What have we done with the disability services of Australia? This coalition has been consistently doing things. The budget of last year built on previous budgets with an additional $20 million over four years for respite care and support for those charged with the care of those who are disabled. Nobody had thought of doing that before. We are putting in more money to give those who care for the disabled support in their homes. More than $1.4 billion will go to the states and territories over the next four years to assist them in providing accommodation support, respite care and day services for people with disabilities. These are all family based policies.

Mr Entsch —Top shelf.

Mr CADMAN —Top stuff. We have the crocodile tears about caravan parks and goodness knows what, anything but relevant topics dealing with families, from the Australian Labor Party, then some flimsy amendment of opposition to this legislation, seeking to delay it and disrupt it. What about homelessness and prevention strategies? There again we see active government decisions: $60 million towards the establishment of youth homelessness prevention and early intervention services; $50 million towards the prevention of domestic violence in conjunction with the Office of the Status of Women, and so it goes on—income support, the sort of stuff we have been on about tonight, for families.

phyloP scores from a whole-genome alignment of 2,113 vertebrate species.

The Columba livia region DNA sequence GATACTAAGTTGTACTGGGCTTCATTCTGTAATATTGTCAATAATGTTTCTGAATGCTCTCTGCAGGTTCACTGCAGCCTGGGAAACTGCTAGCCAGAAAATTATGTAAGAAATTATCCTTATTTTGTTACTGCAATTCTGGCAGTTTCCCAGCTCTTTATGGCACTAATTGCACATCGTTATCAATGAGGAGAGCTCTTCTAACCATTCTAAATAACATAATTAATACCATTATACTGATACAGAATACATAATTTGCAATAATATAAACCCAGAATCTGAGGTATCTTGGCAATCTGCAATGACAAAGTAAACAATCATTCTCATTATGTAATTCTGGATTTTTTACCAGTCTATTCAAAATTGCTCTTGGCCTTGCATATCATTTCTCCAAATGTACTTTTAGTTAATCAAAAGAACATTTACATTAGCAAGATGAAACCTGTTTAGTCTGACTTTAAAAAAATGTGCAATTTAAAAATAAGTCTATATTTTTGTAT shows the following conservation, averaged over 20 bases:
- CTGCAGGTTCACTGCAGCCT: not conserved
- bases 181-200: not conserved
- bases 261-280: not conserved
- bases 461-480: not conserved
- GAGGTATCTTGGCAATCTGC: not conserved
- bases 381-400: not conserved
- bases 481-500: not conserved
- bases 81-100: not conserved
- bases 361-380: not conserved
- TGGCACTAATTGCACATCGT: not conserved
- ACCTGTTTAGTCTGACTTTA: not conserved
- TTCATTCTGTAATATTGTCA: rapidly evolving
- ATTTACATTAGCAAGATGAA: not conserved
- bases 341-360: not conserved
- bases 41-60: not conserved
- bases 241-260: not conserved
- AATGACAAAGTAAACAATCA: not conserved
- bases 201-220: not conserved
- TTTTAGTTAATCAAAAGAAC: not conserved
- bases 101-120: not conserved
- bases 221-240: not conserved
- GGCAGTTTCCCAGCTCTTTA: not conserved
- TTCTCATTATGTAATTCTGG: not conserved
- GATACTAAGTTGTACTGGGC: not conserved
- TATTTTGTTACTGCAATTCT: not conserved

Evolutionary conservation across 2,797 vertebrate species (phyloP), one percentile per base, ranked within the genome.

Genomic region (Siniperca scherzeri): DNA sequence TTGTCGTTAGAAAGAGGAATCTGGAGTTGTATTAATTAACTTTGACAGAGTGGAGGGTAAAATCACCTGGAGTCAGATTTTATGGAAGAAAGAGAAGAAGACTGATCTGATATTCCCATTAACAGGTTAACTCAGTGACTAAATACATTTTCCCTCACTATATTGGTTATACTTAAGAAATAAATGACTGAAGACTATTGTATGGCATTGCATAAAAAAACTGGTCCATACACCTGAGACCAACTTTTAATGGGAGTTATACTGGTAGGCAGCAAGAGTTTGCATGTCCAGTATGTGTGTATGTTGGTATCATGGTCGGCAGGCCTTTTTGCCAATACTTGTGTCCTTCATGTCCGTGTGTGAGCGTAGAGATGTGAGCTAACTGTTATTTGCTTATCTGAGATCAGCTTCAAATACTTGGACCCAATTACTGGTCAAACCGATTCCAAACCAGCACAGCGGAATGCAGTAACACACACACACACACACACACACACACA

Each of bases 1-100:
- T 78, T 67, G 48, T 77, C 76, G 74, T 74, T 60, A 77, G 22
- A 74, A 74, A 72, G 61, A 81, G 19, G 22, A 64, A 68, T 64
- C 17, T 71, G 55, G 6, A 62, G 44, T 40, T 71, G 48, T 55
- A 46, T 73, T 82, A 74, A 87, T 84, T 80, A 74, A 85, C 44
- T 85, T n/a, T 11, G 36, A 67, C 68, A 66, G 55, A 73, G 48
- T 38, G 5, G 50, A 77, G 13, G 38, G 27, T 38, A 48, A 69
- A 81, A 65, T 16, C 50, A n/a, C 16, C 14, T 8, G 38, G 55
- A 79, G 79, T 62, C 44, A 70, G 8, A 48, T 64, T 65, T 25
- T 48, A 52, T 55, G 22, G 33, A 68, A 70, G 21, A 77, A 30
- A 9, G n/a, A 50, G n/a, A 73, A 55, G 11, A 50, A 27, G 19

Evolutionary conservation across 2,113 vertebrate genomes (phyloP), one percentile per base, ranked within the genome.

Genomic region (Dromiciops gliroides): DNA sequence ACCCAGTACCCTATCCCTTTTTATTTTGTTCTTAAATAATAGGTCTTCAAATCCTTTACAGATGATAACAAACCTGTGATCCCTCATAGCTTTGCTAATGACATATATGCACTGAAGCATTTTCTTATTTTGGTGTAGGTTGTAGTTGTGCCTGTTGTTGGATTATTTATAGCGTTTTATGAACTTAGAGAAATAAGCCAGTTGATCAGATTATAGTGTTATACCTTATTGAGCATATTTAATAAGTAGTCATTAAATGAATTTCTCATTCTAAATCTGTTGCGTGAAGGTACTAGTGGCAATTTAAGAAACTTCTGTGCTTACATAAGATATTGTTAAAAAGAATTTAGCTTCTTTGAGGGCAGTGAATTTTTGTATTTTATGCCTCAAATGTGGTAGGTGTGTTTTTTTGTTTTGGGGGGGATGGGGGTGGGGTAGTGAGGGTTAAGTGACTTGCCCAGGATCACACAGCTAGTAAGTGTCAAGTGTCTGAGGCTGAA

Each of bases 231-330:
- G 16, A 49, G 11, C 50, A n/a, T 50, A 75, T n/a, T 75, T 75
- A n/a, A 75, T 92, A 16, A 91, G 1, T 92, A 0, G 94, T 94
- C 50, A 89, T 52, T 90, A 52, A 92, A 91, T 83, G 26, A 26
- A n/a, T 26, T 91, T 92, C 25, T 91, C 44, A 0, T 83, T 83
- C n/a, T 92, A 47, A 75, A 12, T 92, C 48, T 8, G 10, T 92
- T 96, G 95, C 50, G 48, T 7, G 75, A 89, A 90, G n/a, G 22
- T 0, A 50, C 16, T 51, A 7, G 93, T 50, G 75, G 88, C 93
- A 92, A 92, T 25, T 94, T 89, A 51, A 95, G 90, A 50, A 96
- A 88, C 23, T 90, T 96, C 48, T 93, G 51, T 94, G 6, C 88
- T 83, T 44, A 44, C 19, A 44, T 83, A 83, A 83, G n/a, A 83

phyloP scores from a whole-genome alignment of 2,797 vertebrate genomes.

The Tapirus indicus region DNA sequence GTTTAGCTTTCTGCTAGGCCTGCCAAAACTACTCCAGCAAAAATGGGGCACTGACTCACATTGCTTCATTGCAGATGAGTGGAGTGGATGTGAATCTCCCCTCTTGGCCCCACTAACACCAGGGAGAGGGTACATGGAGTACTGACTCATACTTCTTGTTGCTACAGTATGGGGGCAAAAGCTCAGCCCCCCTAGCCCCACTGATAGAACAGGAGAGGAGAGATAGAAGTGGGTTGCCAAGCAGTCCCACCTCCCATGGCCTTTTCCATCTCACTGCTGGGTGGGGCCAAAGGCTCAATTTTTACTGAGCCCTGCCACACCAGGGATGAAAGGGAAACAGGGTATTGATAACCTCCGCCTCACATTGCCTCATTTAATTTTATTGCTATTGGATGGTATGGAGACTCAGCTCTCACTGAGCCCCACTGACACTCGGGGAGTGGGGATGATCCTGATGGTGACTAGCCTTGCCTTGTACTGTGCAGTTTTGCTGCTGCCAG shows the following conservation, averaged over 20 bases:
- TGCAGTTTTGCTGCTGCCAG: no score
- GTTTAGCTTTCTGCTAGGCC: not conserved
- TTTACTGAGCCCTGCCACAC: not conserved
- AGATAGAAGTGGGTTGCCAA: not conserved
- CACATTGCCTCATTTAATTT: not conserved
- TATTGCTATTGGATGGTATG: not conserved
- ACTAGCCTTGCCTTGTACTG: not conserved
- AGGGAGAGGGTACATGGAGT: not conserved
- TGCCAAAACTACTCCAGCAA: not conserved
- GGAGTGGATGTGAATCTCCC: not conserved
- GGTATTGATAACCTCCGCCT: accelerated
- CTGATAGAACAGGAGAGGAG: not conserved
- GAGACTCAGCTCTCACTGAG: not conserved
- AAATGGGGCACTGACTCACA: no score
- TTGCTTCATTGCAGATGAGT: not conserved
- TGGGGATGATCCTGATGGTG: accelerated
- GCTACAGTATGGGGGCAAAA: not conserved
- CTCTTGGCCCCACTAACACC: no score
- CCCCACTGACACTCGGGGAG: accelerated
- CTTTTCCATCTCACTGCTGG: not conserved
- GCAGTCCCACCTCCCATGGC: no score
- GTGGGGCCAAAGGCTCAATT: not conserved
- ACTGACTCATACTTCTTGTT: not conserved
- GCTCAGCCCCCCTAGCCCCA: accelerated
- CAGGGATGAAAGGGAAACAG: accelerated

This government has done so much and there is so much more yet to be done. That is why it is so challenging and exhilarating being part of a government that has some vision. This government is yet to deal with the areas that I am concerned about for the future. I believe we have to do something about gambling. We have that Productivity Commission report, but it is just sitting there. There has not been a lot of action from the states on it, but it is basically a state responsibility. Gambling by people with a gambling problem, who are usually on a fairly low income, is sucking the very life and the very existence out of their families. They are living in poverty and deprivation in many instances because of their gambling. To go through the report of the Productivity Commission and read about the difficulties created by gambling is a revelation. Encouragement for family members to relate to each other better is something that I regard as important, and I know my colleague from Greenway understands this. We have seen the `how to drug-proof your kids' programs and the strengthening of families as a result. I think governments need to give people some tools to work with in their families so that conflicts are resolved and so that it is possible to steer away from negative attitudes and responses and have personally winning formulas for operating in families. I believe governments have more to do yet. Jocelyn Newman, the Minister for Family and Community Services, is saying, `Okay, we have to take the cheats out of the system, but we also have to give encouragement to people.' So this government is driving at a sense of mutual responsibility, and I am looking forward to the next innovations and the next changes. (Time expired)